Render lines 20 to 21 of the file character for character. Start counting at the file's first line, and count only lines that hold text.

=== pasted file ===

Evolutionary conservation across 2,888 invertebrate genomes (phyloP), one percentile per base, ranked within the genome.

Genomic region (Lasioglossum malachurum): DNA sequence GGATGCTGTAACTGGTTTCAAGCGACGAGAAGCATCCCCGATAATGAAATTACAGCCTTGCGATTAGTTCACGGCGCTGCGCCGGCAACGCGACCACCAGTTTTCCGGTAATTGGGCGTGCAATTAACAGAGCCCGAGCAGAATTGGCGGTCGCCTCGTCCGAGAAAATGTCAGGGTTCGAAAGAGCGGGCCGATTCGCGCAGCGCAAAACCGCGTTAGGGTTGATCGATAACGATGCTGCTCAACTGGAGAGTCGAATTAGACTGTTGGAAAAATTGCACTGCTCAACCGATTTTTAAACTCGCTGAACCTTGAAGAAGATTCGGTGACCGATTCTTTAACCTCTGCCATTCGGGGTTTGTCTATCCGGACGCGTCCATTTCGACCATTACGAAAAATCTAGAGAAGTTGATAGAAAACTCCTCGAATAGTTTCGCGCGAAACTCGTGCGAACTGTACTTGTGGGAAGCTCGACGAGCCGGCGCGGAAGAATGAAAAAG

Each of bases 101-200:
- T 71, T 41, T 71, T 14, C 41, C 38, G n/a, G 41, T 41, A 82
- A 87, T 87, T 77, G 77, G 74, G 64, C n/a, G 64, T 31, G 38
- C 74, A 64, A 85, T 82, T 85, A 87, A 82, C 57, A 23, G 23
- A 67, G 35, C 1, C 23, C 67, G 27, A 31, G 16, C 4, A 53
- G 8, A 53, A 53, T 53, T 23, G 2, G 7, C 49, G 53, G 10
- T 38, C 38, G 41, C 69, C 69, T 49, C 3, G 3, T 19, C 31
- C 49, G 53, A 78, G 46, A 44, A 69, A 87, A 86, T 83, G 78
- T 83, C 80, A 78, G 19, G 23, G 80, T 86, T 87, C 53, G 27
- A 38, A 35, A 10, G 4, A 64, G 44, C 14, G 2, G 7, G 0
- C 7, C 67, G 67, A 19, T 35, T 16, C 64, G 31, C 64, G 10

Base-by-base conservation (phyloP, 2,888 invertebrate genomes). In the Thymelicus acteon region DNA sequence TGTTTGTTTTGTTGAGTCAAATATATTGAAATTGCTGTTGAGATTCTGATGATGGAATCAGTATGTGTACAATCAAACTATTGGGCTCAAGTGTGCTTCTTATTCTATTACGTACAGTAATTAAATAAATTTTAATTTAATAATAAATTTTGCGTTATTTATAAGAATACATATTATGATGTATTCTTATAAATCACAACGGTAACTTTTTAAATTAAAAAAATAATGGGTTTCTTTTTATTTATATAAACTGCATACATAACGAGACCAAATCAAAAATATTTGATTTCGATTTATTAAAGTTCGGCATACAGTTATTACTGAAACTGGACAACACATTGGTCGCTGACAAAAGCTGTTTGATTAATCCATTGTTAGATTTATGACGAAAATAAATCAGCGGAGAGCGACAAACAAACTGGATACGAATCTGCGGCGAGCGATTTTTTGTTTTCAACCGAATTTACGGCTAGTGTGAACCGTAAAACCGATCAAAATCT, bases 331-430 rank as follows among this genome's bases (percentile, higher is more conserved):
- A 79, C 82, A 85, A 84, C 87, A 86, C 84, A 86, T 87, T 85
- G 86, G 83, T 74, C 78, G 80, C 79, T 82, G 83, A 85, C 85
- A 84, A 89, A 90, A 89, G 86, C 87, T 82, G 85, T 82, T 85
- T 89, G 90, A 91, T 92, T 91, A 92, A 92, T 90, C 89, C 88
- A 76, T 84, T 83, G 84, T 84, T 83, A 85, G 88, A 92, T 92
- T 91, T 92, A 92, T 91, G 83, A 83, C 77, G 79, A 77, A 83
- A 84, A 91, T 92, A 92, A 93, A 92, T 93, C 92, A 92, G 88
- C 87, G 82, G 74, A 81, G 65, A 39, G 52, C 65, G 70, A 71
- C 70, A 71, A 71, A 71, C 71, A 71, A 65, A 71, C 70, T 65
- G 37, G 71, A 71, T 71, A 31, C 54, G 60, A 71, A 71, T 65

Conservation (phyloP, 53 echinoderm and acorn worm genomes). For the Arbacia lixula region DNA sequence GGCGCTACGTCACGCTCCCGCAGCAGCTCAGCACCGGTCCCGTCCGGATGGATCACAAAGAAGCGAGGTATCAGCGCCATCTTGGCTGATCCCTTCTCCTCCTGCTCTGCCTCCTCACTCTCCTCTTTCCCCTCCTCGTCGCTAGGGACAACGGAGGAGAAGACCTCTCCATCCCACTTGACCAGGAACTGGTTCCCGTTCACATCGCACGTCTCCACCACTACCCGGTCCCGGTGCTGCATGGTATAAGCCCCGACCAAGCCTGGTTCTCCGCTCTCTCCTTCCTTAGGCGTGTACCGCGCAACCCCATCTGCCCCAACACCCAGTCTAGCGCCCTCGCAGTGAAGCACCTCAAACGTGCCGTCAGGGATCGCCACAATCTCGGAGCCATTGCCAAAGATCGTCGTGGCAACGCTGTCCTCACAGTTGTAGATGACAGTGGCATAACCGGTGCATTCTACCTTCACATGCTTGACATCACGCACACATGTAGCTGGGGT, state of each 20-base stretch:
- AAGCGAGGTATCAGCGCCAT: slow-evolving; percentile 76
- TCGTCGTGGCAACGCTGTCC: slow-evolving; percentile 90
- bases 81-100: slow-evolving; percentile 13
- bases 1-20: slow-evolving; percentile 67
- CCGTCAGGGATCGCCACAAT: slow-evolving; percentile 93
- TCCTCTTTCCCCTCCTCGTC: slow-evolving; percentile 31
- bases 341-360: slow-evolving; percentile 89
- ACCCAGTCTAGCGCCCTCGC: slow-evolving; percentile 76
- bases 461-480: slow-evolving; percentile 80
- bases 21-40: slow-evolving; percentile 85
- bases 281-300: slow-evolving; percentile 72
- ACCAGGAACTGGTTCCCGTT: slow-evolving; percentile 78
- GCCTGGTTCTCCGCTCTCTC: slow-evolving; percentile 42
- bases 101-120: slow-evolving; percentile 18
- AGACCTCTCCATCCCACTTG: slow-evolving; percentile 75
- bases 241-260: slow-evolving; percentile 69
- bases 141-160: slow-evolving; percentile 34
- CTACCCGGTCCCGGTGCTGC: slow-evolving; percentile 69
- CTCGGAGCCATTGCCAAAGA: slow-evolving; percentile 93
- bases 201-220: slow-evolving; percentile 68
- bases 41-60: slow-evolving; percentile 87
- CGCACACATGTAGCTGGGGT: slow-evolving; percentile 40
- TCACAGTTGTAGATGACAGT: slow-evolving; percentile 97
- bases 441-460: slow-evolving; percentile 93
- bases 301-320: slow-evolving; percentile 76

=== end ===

- T 91, T 92, A 92, T 91, G 83, A 83, C 77, G 79, A 77, A 83
- A 84, A 91, T 92, A 92, A 93, A 92, T 93, C 92, A 92, G 88